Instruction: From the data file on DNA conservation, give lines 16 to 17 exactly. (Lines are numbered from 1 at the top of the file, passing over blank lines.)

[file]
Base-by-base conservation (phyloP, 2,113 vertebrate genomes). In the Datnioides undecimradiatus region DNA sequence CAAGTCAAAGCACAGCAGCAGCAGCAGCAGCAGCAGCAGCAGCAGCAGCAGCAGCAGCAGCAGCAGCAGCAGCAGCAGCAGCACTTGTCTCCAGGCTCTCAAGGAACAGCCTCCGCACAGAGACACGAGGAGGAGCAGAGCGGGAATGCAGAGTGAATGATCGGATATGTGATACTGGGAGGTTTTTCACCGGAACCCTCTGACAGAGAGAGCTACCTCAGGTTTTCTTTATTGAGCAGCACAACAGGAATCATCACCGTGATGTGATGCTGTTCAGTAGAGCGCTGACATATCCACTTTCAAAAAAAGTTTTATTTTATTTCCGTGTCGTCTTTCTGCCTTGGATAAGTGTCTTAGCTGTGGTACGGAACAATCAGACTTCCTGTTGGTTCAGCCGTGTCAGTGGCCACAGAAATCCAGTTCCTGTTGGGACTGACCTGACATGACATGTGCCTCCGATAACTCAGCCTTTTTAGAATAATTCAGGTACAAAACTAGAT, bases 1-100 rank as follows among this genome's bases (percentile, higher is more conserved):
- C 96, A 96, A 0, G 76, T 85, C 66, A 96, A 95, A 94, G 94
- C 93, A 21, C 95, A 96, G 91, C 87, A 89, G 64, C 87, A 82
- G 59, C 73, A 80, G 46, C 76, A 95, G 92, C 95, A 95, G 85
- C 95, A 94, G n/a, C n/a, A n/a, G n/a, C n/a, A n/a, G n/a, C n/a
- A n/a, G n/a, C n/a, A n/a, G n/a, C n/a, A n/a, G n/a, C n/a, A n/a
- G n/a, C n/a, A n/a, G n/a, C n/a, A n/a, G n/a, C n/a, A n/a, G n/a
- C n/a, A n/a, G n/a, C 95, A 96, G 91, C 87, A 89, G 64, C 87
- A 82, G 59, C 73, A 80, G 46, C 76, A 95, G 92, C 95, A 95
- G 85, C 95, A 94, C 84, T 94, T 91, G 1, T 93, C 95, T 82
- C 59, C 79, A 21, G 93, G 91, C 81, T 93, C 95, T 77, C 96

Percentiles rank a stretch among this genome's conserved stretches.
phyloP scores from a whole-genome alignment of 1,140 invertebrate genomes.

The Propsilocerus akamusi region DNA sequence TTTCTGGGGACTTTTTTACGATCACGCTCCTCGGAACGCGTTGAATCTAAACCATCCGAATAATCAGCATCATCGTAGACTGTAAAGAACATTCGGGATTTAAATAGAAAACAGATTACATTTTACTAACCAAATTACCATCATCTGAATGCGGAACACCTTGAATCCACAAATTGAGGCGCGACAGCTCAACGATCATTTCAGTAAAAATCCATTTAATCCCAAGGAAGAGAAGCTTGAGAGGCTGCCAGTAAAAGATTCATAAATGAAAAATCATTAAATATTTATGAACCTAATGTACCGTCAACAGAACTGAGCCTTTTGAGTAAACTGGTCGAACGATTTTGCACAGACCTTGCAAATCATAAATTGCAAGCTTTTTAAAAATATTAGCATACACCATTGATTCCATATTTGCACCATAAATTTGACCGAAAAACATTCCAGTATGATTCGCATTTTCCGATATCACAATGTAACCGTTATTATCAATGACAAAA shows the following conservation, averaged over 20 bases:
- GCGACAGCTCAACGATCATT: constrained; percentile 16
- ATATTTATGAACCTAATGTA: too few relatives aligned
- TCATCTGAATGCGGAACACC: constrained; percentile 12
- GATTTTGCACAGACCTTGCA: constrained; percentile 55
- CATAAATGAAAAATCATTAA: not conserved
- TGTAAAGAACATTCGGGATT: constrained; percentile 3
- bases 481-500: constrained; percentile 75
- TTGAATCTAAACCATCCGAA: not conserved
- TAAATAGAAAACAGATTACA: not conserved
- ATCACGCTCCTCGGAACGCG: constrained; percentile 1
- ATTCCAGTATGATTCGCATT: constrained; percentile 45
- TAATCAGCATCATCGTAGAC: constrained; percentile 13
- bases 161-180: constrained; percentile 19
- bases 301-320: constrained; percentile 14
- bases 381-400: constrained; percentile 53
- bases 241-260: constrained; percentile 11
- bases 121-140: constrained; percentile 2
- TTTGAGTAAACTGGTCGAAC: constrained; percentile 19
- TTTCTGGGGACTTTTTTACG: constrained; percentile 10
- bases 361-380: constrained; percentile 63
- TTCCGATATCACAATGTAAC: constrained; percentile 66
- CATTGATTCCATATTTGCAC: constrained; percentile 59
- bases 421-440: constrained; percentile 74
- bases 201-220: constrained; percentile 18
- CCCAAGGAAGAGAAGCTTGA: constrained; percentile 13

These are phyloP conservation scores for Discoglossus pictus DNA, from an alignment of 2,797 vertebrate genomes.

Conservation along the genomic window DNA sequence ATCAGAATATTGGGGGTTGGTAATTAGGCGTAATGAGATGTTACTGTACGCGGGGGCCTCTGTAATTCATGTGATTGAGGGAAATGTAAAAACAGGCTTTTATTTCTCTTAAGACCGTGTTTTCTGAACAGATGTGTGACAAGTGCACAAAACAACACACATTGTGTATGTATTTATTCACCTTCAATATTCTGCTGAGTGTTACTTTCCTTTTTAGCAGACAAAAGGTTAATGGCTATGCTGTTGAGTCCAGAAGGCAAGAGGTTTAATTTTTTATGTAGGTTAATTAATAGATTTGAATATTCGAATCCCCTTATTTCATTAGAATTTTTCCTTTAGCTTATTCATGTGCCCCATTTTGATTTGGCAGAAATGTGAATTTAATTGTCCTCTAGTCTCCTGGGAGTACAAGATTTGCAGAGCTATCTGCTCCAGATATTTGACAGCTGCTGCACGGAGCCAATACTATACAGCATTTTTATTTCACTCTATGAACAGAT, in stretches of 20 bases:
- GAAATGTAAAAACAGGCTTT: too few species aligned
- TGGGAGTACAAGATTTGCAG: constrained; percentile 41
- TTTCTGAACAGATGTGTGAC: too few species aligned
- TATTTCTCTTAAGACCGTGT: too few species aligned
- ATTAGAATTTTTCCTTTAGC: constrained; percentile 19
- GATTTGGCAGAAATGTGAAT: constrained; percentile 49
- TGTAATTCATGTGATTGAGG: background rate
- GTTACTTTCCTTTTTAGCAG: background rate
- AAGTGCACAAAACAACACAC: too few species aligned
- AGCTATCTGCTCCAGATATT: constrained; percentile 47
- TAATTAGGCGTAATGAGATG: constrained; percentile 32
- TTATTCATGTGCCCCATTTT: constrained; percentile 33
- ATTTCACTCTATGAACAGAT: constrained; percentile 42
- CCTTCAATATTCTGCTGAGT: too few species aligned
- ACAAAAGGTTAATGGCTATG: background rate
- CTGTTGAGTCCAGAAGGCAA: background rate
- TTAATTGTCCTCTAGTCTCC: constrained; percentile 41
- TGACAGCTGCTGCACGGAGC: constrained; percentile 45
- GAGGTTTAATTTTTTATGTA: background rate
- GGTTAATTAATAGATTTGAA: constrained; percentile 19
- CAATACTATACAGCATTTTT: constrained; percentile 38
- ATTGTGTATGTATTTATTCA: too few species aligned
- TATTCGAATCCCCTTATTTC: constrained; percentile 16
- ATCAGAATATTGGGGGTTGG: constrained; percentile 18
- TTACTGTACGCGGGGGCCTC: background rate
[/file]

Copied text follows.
- ATATTTATGAACCTAATGTA: too few relatives aligned
- TCATCTGAATGCGGAACACC: constrained; percentile 12